The 2018 World Media Economic and Management Conference kicked off in Cape Town on Sunday, where the world’s leading scholars of media business and media management have gathered to discuss issues affecting the media industry.
The global media summit comes at a time where the current policies of the media industry are being questioned with calls for regulation increasing. The Cambridge Analytica saga has put the spotlight on tech giants and how much control they have over the information we consume as audience.
Director of the Sol Plaatje Institute for Media Leadership at Rhodes University, Francis Mdlongwa, believes it is important that the summit critically examines and proffers workable solutions based on solid research evidence to counter the existential threat that we are experiencing. Mdlongwa further adds that in what is supposed to be a more open and transparent digital and social age we are being closed, monopolised and dominated by a few technological platforms.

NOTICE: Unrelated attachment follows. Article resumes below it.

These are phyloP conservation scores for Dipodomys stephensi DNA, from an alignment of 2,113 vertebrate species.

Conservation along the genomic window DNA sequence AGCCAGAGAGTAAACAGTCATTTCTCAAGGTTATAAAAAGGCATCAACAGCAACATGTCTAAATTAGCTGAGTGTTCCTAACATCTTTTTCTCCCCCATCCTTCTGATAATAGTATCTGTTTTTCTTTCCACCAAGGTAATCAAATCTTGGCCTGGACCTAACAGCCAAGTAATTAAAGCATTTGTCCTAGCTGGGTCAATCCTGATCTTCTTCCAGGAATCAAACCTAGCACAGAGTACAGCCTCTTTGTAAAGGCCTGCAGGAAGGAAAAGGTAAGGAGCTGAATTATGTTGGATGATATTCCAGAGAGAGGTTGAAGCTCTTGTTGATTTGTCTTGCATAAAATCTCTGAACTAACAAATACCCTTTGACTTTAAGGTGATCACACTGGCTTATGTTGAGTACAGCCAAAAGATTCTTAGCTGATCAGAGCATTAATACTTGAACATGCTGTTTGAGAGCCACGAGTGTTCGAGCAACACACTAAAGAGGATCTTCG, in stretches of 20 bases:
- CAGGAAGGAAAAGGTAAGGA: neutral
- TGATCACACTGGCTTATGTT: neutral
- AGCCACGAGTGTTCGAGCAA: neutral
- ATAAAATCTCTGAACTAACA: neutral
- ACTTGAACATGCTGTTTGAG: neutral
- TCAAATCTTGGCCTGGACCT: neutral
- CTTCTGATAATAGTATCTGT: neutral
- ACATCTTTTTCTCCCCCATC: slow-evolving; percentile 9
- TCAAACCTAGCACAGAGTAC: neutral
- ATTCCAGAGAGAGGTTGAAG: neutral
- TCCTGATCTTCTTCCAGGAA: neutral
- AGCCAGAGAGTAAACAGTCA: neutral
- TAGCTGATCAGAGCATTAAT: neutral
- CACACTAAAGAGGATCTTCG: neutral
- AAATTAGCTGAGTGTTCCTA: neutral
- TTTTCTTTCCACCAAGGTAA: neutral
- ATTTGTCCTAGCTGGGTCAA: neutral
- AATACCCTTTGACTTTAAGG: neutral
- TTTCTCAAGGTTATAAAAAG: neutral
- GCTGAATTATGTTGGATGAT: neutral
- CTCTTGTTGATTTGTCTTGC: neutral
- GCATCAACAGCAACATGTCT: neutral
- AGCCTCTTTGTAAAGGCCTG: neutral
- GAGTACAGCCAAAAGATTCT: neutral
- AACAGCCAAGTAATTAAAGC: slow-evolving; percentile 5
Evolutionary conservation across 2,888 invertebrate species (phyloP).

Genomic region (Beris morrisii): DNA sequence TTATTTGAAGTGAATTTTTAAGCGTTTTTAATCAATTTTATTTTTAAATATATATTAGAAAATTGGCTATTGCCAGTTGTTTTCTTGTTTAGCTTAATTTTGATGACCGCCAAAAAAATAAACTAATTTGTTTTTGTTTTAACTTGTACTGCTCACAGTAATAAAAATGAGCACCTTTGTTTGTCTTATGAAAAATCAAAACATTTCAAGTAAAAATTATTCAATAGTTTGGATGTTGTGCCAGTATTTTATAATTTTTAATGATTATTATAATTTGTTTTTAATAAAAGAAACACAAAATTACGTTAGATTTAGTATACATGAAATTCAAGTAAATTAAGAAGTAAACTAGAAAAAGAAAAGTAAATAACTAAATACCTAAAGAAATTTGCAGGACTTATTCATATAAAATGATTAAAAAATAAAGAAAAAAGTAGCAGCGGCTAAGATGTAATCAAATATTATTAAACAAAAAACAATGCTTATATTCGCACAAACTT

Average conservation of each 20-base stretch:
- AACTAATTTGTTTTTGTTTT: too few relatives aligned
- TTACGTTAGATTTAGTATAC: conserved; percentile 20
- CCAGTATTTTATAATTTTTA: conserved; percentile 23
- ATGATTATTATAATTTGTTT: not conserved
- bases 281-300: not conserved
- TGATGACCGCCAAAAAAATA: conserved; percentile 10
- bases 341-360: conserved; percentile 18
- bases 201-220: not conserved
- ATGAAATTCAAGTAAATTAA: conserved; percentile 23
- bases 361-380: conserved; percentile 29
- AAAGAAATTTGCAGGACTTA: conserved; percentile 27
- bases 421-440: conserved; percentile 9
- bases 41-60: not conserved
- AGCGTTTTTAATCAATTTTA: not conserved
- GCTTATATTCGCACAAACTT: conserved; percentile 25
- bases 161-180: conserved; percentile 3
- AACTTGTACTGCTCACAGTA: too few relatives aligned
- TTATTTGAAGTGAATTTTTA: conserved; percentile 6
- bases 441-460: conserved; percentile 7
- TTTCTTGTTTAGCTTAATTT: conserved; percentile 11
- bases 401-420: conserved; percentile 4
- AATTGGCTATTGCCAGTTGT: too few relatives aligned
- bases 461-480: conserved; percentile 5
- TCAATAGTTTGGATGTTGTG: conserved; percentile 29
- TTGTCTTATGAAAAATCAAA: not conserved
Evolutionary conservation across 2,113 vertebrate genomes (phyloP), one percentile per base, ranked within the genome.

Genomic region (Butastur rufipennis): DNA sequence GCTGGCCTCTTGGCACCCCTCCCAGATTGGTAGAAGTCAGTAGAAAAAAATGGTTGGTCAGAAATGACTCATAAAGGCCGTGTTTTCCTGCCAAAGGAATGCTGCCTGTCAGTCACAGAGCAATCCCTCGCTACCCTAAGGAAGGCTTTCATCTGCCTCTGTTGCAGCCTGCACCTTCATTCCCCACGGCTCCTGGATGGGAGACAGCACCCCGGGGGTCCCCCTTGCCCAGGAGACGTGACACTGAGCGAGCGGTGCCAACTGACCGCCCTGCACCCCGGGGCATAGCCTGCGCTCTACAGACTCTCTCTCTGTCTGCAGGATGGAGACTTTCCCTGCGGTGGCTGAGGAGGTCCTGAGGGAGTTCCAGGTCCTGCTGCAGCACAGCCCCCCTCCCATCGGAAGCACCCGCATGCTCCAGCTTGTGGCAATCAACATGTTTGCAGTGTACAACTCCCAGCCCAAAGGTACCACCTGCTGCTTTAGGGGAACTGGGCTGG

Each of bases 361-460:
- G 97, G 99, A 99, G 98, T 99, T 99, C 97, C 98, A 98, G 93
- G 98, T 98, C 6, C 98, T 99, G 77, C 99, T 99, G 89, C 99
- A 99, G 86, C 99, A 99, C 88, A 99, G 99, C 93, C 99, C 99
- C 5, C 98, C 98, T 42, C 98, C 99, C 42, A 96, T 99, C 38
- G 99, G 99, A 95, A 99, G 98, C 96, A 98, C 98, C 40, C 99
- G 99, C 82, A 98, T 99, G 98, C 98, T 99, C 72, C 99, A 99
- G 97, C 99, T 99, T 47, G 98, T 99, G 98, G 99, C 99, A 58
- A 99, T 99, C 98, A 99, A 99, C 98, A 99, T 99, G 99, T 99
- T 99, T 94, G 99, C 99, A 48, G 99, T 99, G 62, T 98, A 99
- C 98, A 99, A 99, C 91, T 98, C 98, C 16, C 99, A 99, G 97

According to Professor Sylvia Chan-Olmstead from the University of Florida, this is because the tech companies model is centred on building consumer connection and communities, while the model for traditional platforms is centred around public interest.
Tech giants have seen a gap in the need for a consumer-centric approach and they have taken advantage of that. But, what does this mean for traditional platforms? Should they collaborate with tech companies or is it a situation of co-opetition between the two?
Chan-Olmstead believes that for media and tech companies the magic is in the balance of quality, quantity, contexts and responsibility because there has been concern about the quality of journalism as well as the responsibility of tech companies in combating fake news.
Head of Policy Programme at Media Monitoring Africa, Thandi Smith believes digital literacy projects are needed for audiences to spot “dodgy” or “fake” news. Over the last couple of years, there certainly has been a rise in “fake” news. However, with the introduction of more digital literacy projects there is hope that the quality of journalism will improve with the audience holding those reporting news also accountable.